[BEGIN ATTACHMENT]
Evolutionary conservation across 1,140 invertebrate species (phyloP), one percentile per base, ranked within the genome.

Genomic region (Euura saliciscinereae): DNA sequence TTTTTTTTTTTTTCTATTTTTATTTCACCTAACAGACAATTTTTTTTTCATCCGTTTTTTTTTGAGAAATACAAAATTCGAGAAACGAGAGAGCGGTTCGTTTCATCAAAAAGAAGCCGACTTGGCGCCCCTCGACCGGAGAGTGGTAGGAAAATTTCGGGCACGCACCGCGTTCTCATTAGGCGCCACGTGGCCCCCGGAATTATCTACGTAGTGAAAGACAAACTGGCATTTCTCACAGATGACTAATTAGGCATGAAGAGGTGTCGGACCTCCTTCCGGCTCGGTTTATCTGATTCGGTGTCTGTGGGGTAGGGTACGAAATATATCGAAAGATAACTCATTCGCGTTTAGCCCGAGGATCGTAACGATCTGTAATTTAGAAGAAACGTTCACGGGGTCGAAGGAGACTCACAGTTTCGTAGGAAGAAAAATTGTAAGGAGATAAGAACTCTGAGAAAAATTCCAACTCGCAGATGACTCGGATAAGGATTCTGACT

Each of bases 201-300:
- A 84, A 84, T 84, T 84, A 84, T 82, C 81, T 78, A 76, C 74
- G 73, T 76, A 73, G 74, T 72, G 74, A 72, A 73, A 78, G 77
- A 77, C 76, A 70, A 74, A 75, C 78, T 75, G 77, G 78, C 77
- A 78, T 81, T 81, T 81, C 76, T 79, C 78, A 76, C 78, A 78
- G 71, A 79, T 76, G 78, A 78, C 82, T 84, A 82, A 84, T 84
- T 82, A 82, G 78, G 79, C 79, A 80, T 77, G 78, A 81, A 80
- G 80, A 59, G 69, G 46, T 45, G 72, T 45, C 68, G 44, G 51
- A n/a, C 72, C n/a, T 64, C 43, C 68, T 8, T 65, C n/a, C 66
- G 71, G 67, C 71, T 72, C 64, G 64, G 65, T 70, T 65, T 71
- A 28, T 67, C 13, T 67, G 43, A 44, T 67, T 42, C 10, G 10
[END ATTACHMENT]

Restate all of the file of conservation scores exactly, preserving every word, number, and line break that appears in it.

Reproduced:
Evolutionary conservation across 1,140 invertebrate species (phyloP), one percentile per base, ranked within the genome.

Genomic region (Euura saliciscinereae): DNA sequence TTTTTTTTTTTTTCTATTTTTATTTCACCTAACAGACAATTTTTTTTTCATCCGTTTTTTTTTGAGAAATACAAAATTCGAGAAACGAGAGAGCGGTTCGTTTCATCAAAAAGAAGCCGACTTGGCGCCCCTCGACCGGAGAGTGGTAGGAAAATTTCGGGCACGCACCGCGTTCTCATTAGGCGCCACGTGGCCCCCGGAATTATCTACGTAGTGAAAGACAAACTGGCATTTCTCACAGATGACTAATTAGGCATGAAGAGGTGTCGGACCTCCTTCCGGCTCGGTTTATCTGATTCGGTGTCTGTGGGGTAGGGTACGAAATATATCGAAAGATAACTCATTCGCGTTTAGCCCGAGGATCGTAACGATCTGTAATTTAGAAGAAACGTTCACGGGGTCGAAGGAGACTCACAGTTTCGTAGGAAGAAAAATTGTAAGGAGATAAGAACTCTGAGAAAAATTCCAACTCGCAGATGACTCGGATAAGGATTCTGACT

Each of bases 201-300:
- A 84, A 84, T 84, T 84, A 84, T 82, C 81, T 78, A 76, C 74
- G 73, T 76, A 73, G 74, T 72, G 74, A 72, A 73, A 78, G 77
- A 77, C 76, A 70, A 74, A 75, C 78, T 75, G 77, G 78, C 77
- A 78, T 81, T 81, T 81, C 76, T 79, C 78, A 76, C 78, A 78
- G 71, A 79, T 76, G 78, A 78, C 82, T 84, A 82, A 84, T 84
- T 82, A 82, G 78, G 79, C 79, A 80, T 77, G 78, A 81, A 80
- G 80, A 59, G 69, G 46, T 45, G 72, T 45, C 68, G 44, G 51
- A n/a, C 72, C n/a, T 64, C 43, C 68, T 8, T 65, C n/a, C 66
- G 71, G 67, C 71, T 72, C 64, G 64, G 65, T 70, T 65, T 71
- A 28, T 67, C 13, T 67, G 43, A 44, T 67, T 42, C 10, G 10